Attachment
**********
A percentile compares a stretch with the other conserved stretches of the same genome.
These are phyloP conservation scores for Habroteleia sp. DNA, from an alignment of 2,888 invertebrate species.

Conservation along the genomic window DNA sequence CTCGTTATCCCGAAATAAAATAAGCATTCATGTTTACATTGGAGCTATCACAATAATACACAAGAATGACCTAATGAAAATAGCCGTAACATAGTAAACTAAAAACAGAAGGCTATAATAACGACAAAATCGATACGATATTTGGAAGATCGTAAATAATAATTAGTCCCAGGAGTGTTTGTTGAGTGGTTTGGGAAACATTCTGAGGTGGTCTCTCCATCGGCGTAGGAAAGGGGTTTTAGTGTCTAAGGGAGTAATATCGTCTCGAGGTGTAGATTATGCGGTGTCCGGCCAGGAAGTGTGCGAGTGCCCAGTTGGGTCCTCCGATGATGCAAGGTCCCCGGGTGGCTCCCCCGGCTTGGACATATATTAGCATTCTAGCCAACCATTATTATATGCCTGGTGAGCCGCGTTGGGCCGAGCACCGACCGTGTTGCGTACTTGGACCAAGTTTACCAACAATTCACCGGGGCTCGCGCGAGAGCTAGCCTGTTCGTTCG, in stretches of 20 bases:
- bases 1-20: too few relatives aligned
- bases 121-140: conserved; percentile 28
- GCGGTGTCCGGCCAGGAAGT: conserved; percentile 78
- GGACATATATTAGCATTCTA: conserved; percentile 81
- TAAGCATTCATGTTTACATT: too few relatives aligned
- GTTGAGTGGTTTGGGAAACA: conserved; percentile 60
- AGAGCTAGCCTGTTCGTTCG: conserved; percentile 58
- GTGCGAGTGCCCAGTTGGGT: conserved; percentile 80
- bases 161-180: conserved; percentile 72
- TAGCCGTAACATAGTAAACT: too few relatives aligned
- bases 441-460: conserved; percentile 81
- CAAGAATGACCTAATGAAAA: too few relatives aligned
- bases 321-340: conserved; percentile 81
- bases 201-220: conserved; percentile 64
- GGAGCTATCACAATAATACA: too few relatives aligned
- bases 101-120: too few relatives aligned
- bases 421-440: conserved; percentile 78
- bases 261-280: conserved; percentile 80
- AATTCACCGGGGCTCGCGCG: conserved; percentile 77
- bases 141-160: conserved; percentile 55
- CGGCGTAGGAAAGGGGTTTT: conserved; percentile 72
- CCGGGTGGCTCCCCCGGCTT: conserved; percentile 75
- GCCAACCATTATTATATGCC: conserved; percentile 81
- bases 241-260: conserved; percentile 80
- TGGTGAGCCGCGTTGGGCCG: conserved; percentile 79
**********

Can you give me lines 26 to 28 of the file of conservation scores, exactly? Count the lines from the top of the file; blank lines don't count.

- GCCAACCATTATTATATGCC: conserved; percentile 81
- bases 241-260: conserved; percentile 80
- TGGTGAGCCGCGTTGGGCCG: conserved; percentile 79